Working Group 2: TEI Text Encoding in Libraries Discussion Summary and Recommendations

Most of the members of Working Group 2 were from libraries and involved in electronic text projects, so there was a large base of shared experience. The librarians had many goals for their projects, but most centered on collection development and public service. Most attendees follow the TEI Guidelines in their projects, and most reported using the TEILite DTD. In general we agreed:

  1. Librarians value interoperability very highly, and chose TEILite in part for its promise of future interoperability among projects. Cross-collection searching, for instance, is seen as highly desirable but no one is sure how difficult that will be, given differences among individual projects' encoding practices. We felt that while the TEI provides a common set of rules for text encoding, further agreement will be necessary to allow for easy interoperability.
  2. Within the group, there is a range of encoding practice, particularly regarding depth of encoding. We felt that whatever guidelines are drafted should reflect this range of practice, and should allow for future enhancement of lightly-encoded texts.
  3. An umbrella organization must be found to allow for continued discussions among librarians who use the TEI for electronic text projects. Past experience with MARC development demonstrates that efforts such as this one should be international in scope in order to prevent divergent practices from developing.

Recommendations for immediate action (with deadlines and assignees noted):

  1. Establish a listserv for Working Group 2 members; invite members of other Working Groups to join. For the moment, restrict membership to conference attendees, and consider opening up the listserv membership at a later date. (July 15: Perry Willett, Indiana)
  2. Establish a Task Force of Group 2 members to draft guidelines for "best encoding practices" with library focus. Task Force members should already have drafted such documents for their local projects. The Task Force will consider the encoding guidelines from other projects (see #3 below), and draft a "Manual of Accepted Practice" that indicates areas of common agreement and recommends best practice. The Task Force will meet before mid-November 1998, perhaps at the Library of Congress, with travel and lodging funded by the Digital Library Federation. The Task Force would have a draft distributed to the entire group before ALA Midwinter. (Task Force named by August 15: Perry Willett, Indiana; Task Force draft recommendations by December 31.)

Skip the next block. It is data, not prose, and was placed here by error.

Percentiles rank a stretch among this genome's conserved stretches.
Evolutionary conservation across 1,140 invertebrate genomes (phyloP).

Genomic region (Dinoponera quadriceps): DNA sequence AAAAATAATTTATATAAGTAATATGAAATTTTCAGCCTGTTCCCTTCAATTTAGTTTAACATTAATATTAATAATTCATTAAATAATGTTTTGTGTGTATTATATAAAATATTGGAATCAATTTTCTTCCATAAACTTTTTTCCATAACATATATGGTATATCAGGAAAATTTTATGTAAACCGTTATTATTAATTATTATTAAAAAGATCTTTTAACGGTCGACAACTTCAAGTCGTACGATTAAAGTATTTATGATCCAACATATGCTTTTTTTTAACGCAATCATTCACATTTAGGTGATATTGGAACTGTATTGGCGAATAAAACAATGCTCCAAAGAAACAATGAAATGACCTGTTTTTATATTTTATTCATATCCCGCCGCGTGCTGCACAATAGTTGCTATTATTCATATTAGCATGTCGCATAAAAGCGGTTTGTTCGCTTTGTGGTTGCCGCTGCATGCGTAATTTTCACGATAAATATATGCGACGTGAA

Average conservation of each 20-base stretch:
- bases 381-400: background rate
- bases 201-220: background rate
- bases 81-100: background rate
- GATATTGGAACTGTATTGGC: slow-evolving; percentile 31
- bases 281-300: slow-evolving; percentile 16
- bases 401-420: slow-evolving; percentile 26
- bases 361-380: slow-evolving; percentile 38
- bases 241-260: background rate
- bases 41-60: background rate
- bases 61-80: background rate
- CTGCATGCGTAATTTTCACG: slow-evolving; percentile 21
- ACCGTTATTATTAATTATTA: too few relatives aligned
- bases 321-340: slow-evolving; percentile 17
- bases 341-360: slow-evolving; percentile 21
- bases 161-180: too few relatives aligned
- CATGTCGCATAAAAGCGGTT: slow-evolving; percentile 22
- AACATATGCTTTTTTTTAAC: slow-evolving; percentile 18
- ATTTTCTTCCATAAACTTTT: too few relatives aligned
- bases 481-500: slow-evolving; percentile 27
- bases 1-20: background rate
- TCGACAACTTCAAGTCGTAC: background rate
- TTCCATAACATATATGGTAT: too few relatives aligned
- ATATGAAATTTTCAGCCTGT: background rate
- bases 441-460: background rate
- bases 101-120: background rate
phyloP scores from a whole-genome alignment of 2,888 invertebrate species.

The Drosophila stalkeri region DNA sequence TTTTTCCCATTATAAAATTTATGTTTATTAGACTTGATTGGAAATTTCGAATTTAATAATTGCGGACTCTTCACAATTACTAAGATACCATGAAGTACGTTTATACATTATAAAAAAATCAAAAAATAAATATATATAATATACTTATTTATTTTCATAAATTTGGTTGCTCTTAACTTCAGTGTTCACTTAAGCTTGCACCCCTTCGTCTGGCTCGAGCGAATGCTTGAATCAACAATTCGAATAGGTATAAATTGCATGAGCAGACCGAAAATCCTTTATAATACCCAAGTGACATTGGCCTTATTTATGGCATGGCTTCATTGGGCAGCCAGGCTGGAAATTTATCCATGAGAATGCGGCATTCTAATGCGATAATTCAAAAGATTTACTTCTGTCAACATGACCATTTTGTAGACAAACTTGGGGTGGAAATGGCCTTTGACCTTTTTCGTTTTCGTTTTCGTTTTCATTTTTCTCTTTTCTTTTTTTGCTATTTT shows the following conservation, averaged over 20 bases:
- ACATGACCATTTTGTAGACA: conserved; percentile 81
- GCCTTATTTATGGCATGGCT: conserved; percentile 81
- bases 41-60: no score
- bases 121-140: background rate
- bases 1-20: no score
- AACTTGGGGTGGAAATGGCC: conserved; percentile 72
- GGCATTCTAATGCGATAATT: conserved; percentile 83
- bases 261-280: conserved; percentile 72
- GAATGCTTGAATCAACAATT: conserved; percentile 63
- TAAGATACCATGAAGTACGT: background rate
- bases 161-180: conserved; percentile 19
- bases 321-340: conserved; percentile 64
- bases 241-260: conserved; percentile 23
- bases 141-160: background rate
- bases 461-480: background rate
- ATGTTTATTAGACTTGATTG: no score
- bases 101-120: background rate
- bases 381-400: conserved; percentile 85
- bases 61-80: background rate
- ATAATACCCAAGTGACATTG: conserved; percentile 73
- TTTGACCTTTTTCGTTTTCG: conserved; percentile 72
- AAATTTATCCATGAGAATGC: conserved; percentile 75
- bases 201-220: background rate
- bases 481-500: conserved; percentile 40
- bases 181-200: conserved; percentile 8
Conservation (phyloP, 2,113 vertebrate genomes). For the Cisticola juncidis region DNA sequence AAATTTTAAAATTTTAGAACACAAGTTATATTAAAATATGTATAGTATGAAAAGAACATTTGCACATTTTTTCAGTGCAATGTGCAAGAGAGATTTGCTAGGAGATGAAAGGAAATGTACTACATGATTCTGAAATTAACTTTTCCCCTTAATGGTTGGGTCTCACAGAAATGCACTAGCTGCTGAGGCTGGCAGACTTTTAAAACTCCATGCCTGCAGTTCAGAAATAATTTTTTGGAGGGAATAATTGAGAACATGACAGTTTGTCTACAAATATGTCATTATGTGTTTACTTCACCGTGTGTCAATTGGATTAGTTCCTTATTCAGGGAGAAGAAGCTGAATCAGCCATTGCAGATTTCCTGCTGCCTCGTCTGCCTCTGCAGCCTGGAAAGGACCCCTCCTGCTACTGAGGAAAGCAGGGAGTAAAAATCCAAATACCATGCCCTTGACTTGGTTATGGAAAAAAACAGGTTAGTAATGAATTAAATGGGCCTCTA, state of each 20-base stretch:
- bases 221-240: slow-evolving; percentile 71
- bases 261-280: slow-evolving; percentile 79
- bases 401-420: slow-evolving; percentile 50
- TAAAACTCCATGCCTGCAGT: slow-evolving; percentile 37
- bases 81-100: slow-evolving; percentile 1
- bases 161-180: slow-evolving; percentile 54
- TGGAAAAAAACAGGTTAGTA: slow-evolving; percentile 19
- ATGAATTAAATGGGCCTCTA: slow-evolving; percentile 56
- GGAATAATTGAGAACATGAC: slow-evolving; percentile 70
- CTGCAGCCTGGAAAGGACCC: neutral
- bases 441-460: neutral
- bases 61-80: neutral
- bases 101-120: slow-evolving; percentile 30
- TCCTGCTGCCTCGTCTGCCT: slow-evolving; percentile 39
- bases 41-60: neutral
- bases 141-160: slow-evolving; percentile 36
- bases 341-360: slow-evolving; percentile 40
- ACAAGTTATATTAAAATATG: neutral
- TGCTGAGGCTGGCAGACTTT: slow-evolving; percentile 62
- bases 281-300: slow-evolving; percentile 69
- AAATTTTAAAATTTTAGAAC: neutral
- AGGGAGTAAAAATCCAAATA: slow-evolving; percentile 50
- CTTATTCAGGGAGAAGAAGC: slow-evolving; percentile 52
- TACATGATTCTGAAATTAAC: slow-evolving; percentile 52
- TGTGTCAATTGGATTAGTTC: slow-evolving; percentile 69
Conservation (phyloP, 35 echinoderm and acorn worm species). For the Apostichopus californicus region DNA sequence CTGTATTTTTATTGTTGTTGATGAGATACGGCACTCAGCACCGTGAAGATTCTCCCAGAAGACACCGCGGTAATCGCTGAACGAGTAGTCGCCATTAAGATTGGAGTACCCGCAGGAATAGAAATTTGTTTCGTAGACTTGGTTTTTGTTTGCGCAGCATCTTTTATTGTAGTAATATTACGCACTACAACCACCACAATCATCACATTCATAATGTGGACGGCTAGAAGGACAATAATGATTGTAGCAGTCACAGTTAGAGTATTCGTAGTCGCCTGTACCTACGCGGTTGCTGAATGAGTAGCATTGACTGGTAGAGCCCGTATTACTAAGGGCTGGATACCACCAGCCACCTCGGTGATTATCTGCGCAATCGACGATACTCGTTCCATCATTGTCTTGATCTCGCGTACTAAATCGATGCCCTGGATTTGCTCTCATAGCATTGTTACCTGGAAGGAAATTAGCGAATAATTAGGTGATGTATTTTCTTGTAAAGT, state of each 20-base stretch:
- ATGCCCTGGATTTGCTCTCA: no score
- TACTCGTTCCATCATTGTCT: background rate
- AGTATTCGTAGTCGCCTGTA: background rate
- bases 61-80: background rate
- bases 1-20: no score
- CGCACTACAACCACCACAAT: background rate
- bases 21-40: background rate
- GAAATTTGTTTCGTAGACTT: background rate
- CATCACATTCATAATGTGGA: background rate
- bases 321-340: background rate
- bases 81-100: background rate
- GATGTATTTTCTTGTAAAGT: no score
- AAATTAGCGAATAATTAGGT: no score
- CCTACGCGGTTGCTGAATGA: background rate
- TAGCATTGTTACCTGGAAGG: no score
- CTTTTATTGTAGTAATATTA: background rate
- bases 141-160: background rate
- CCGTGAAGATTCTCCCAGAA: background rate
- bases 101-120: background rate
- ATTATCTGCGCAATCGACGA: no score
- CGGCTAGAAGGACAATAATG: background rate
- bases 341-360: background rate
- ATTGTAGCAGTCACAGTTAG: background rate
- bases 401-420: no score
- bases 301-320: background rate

3. Share any documents drafted for TEI projects that detail encoding, editorial and work practices. Share representative examples of full-text. (For those with documents already available: July 15; any project that wishes their documents to be considered by the Task Force must submit them by September 15: Michael Sperberg-McQueen, Univ of Illinois, Chicago)
  4. Identify the requirements of organizations which might serve as an umbrella. Several organizations were mentioned, including ALA (and the many sub-organizations within ALA), Canadian Library Assn., the DLF, and IFLA. (Chuck Spornick, Emory, and Doug Hodges, National Library of Canada)

Recommendations for future actions:

  1. Develop pedagogical tools for training in the use of the TEI. It was noted that the EAD provided a model for how to organize to provide such training.
  2. Use sample full-text from several projects to develop a testbed of documents for testing the viability of cross-collection searching.
  3. Identify forums for programs/meetings/articles to discuss the issues raised by and results achieved by this Working Group.

Perry Willett (Indiana University)


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